The igniter cord should desirably be a slow burning material of about 1.5 inches/second, and may partake of ordinary string coated with a chemical composition which will provide this approximate rate of burning. Of course, faster burning cords are equally usable with the device if of such length that the operator will have sufficient time to remove himself from the vicinity after igniting the cord.
Referring now to FIGS. 2 and 3, a refractory piece or disc protector 30 is disposed about discs 16 such that the sides thereof do not contact thermite mixture 10. The molten thermite reaction products cannot now attack the discs 16 at their peripheral or side portions to gain rapid access to hole 14 without first vertically penetrating the entire stack of discs, thus providing the necessary delay to permit the molten metal to substantially settle to the bottom of the crucible and to pass through hole 14 to provide optimum penetration of the target. Of course, additional discs may be used for additional delay.
The refractory disc protector need only be of such refractoriness that it will not melt or substantially deform when subjected to the thermite reaction. Asbestos, thoria, hafnium carbide, and the like, have been found to work admirably well. The protector piece may be fabricated by any of the standard processes, such as casting, pressing, and the like, and will normally include a throat portion 32, such that the molten reaction products will be directed onto the discs 16. The outer portions of protector piece 30 will fit snugly within the lower portions of the crucible.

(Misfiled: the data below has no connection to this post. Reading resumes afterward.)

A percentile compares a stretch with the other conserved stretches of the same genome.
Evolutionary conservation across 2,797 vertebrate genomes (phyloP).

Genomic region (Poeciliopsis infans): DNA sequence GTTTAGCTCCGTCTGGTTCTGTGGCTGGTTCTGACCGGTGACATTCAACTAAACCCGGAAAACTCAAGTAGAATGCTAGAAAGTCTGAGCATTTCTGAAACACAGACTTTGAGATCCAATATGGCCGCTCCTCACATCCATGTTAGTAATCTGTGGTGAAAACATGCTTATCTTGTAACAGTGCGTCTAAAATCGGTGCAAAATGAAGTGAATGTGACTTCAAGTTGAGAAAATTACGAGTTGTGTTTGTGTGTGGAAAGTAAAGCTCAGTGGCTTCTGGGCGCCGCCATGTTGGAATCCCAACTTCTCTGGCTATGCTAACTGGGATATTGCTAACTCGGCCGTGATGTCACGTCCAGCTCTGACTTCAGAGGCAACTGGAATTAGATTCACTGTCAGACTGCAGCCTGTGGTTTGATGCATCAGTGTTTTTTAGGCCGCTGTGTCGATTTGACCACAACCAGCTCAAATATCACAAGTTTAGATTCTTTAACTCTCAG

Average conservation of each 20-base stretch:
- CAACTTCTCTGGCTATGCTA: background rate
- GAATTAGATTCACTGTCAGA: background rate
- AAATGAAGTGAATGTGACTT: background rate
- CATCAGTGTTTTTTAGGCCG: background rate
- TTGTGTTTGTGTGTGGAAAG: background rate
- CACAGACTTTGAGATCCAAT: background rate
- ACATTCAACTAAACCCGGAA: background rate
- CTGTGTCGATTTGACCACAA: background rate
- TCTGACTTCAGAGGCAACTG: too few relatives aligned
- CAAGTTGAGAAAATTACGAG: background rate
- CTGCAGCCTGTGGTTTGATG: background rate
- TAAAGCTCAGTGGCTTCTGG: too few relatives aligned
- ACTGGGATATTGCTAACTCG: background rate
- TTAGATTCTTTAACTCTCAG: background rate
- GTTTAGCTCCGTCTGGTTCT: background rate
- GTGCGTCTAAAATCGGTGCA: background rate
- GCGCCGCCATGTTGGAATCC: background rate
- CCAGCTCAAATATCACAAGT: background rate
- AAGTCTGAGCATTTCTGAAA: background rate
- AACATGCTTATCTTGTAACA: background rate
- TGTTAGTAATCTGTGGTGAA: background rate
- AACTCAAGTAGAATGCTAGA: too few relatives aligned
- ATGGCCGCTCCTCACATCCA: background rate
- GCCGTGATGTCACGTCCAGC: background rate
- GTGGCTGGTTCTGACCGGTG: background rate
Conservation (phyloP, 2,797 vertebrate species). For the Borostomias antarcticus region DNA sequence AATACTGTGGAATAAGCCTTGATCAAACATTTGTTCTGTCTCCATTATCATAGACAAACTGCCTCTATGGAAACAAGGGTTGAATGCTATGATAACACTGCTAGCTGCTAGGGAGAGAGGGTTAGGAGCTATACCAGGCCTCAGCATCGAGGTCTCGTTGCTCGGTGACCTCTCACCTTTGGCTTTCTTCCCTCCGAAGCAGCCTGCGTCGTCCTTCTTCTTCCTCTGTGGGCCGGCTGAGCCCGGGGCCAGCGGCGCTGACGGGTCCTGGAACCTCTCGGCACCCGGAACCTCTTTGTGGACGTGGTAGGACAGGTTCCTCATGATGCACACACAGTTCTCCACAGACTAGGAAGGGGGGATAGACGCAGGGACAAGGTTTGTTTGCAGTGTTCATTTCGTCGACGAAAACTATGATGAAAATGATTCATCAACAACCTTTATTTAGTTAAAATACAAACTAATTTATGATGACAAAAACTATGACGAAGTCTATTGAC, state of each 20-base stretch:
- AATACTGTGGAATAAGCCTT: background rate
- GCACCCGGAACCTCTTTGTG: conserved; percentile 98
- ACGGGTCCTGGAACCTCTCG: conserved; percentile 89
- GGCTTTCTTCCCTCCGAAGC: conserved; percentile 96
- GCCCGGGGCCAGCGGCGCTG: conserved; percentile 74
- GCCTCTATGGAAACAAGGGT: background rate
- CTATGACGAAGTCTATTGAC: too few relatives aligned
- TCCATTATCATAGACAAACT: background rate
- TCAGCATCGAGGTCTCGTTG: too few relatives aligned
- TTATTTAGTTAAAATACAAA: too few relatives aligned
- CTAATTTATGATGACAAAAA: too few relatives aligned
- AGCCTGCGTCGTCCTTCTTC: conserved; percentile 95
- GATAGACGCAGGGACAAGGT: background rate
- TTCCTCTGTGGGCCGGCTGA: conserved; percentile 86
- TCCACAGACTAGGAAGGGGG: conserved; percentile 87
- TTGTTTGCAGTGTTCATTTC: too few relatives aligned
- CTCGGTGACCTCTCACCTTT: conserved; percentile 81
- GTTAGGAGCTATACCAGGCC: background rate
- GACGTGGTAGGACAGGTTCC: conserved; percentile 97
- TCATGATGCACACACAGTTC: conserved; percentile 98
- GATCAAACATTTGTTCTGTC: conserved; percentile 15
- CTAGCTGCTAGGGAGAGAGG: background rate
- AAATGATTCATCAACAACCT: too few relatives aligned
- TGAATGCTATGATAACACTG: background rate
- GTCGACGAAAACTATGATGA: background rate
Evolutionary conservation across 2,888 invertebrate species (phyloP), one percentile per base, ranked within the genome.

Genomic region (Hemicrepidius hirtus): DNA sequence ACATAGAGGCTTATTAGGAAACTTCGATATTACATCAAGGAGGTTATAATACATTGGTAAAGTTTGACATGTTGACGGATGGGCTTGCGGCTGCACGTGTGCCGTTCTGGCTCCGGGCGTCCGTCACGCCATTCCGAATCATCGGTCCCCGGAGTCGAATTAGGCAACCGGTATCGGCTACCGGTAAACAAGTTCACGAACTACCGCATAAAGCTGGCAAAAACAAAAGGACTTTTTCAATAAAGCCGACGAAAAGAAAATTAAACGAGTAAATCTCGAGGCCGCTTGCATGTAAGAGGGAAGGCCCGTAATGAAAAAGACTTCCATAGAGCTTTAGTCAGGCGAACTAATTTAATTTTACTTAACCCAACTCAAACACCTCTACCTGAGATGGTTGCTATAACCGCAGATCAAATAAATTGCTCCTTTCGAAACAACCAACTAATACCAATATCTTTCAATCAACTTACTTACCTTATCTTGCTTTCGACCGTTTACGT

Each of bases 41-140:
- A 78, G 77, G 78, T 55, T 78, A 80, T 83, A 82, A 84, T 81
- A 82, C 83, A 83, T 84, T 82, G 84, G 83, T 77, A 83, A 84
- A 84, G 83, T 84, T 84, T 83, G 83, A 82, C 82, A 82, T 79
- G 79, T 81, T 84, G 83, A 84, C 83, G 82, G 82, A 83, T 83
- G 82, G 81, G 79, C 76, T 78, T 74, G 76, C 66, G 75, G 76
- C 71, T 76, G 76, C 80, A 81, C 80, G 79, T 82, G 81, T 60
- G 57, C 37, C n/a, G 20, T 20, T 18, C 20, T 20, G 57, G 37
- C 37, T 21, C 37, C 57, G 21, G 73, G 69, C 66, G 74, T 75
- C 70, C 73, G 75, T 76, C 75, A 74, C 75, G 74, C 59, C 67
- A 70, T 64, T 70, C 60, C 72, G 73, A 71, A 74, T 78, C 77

The protector modification shown in FIG. 3 may be a "rammable" refractory, such as mullite, for example, which may be "rammed" into place around discs 16 for protection of their sides from the molten reaction products, and differs from the embodiment shown in FIG. 2 in that discs 16 rest directly over hole 14, thus obviating any necessity for protector piece 30 having bottom portion 34 and central hole 36.
It is apparent from the above description that we have provided a thermite penetrator device which effects a controlled delay of thermite reaction products thus permitting molten metal rather than molten metal and molten oxide to penetrate the metal target for optimum damage thereto. Our device involves no refractory plug which must be pulled, and which requires a minimum "stand-off", i.e., a minimum distance between the bottom of the crucible and top of target, and no operator to pull the plug, the type and height of discs effectively dictating the time when molten metal will flow onto the target.
We wish it to be understood that we do not desire to be limited to the exact details of construction shown and described, for obvious modifications will occur to a person skilled in the art.